Acute irreversible pulpitis
This is what is generally understood by the term ‘toothache’. The pain will have had quite sudden onset often following a period of thermal or sweet sensitivity which has progressively increased in duration. The pain is poorly localised, throbbing in nature, lasts for hours, disturbs sleep and is poorly controlled by analgesics. The pain may radiate to adjacent teeth and ipsilateral jaws. A diagnostic clue can sometimes be gained if the patient also complains of ear pain because posterior mandibular teeth with acute irreversible pulpitis often present with pain radiating to the pre-auricular area. The unmyelinated c-fibres within the dental pulp are responsible for the dull (with acutely severe exacerbations), continuous, nature of the pain of acute irreversible pulpitis. The pain is sufficient to make even dentally phobic patients attend for treatment and it is often this group of patients who may present to the General Medical Practitioner.
The tissues within the pulp of the tooth will have become acute inflamed and will be releasing pain causing substances. Inflammatory infiltrate will increase pressure within the pulp chamber leading to compromise of the blood vessels and subsequent pulpal necrosis. Because the inflammation is enclosed within the tooth and because there are few proprioceptive nerve endings in the dental pulp, the patient is often unable to localise the pain. The necrotic process and inflammatory response will continue to spread down the inside of the root of the tooth through the root canal system.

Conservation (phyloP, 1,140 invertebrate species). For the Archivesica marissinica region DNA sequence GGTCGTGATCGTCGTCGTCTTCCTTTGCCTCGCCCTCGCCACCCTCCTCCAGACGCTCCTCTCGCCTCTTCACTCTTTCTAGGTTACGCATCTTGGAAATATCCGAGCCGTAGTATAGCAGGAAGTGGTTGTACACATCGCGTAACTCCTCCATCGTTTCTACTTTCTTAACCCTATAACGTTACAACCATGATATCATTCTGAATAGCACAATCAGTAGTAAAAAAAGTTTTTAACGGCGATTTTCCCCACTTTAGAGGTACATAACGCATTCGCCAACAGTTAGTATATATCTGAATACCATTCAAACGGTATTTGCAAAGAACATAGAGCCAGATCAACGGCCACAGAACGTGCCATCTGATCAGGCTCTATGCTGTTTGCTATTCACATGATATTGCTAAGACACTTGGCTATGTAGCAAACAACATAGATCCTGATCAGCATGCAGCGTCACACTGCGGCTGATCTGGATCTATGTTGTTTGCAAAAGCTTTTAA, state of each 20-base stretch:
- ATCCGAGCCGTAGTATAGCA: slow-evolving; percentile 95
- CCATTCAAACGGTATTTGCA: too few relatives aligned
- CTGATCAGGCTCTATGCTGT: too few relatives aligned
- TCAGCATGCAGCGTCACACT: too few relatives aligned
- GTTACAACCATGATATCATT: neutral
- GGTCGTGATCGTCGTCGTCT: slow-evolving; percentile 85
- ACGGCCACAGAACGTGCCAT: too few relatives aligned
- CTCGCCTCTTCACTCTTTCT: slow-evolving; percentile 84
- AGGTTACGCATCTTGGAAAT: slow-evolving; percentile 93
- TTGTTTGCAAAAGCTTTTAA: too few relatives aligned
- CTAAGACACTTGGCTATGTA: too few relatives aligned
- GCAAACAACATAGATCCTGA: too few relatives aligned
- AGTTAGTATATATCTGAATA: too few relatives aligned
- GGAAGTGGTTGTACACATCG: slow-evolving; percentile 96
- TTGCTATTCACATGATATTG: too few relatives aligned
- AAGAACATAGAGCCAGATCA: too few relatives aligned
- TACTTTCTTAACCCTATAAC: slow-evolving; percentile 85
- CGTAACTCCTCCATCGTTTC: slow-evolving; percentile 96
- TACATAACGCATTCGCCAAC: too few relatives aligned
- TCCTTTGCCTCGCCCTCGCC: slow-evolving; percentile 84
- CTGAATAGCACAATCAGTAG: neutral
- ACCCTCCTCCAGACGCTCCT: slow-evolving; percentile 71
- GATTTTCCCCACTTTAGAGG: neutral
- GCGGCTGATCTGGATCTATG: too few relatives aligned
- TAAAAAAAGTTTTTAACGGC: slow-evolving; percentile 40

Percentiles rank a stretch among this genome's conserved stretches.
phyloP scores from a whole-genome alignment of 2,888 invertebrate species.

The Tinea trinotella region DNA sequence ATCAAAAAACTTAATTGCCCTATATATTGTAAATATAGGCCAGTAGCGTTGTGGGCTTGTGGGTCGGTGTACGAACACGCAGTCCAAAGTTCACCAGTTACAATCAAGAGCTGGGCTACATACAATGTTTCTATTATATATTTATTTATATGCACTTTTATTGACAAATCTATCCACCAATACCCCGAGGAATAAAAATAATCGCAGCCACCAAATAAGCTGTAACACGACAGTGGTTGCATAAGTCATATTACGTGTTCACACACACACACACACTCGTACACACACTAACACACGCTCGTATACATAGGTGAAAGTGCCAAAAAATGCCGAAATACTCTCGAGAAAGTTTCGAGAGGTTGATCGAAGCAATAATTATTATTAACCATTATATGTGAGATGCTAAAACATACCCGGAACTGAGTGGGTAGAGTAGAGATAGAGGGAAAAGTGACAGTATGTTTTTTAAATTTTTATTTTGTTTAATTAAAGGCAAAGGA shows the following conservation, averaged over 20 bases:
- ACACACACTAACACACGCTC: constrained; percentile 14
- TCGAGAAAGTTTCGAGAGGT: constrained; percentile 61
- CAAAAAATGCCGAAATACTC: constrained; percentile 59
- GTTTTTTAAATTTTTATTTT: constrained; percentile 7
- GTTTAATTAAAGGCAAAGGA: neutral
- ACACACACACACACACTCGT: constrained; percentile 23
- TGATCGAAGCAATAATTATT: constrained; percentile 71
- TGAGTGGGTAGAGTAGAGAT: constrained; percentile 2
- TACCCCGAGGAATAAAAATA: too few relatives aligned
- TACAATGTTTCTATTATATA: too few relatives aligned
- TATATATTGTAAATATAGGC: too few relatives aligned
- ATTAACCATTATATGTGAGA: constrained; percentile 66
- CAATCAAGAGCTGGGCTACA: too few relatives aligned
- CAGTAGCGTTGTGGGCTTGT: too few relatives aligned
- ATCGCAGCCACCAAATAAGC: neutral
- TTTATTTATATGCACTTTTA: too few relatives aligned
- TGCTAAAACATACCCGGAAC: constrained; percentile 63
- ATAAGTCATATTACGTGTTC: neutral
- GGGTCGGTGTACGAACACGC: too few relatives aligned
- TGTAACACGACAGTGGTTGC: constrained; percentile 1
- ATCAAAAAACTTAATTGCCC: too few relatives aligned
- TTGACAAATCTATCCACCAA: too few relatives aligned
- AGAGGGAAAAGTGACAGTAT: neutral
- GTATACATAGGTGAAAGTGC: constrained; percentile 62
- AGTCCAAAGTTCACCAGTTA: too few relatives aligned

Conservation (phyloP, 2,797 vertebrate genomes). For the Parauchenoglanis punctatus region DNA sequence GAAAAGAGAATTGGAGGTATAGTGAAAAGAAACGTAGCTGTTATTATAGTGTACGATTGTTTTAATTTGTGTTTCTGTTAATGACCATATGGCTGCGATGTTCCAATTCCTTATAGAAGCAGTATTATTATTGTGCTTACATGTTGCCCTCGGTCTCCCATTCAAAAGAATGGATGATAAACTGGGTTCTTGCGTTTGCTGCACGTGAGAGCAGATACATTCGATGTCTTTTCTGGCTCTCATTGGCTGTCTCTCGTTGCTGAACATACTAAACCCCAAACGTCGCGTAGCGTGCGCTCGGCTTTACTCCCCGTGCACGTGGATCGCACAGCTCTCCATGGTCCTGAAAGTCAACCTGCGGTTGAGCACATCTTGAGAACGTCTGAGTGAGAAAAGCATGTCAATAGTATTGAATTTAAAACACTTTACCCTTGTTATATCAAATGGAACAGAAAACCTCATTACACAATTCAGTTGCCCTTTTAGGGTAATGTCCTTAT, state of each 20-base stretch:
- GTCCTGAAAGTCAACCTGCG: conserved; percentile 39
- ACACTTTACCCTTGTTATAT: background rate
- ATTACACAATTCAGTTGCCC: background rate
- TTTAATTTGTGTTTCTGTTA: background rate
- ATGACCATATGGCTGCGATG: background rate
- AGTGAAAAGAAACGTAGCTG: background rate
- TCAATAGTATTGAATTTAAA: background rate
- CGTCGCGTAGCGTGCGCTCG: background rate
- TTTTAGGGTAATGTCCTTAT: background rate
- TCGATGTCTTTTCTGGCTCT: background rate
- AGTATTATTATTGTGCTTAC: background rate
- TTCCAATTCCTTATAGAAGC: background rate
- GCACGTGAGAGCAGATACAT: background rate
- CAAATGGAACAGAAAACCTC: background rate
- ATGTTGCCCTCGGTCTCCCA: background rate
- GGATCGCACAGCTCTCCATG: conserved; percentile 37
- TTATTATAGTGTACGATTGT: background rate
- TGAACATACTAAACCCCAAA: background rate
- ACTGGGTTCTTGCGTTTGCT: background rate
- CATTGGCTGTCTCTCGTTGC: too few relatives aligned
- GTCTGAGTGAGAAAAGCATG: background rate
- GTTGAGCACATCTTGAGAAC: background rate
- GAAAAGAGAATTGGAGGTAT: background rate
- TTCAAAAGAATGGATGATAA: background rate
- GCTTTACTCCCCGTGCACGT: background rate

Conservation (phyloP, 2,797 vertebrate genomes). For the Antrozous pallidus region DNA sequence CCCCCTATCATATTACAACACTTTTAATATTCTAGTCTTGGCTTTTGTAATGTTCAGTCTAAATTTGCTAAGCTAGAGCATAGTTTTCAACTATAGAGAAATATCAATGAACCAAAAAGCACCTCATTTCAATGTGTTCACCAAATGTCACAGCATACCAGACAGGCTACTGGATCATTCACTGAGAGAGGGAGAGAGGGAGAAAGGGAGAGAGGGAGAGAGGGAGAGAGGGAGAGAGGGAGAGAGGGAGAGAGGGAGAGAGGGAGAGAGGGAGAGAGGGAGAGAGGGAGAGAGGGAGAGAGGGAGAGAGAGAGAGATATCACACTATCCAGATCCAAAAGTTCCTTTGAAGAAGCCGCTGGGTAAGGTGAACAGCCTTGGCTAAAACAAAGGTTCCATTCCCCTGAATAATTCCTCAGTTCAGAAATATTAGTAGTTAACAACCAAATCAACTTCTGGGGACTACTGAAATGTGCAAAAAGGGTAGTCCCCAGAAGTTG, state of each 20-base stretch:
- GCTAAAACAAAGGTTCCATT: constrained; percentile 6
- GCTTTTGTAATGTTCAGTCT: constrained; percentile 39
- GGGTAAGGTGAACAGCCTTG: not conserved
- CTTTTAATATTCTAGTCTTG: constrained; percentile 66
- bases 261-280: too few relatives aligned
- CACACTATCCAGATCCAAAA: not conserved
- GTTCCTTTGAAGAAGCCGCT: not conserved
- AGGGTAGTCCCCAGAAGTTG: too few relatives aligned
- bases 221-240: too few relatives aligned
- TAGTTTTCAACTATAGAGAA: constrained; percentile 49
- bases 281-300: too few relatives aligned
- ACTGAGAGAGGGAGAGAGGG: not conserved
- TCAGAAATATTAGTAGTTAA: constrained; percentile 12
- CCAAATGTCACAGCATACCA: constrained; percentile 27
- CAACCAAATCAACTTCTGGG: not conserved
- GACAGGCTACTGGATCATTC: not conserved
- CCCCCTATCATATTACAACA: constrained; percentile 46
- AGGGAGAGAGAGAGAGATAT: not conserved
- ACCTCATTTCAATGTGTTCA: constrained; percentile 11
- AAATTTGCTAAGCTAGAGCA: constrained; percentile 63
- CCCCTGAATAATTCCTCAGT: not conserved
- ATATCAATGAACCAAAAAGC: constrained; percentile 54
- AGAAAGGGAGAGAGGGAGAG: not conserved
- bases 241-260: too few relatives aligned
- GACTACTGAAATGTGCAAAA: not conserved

Management of acute irreversible pulpitis is by physical intervention under local analgesia. Opioid analgesics are not as effective as NSAIDs or paracetamol. Antibiotics are ineffective and should not be prescribed. Patients who present to their General Medical Practitioner should be given their Health Board Dental Helpline number to contact and be appointed to an emergency dentist. Patients who are very anxious or phobic about dental treatment can be reassured that their dental anxiety can be managed by the use of conscious sedation although this is seldom possible in an acute situation.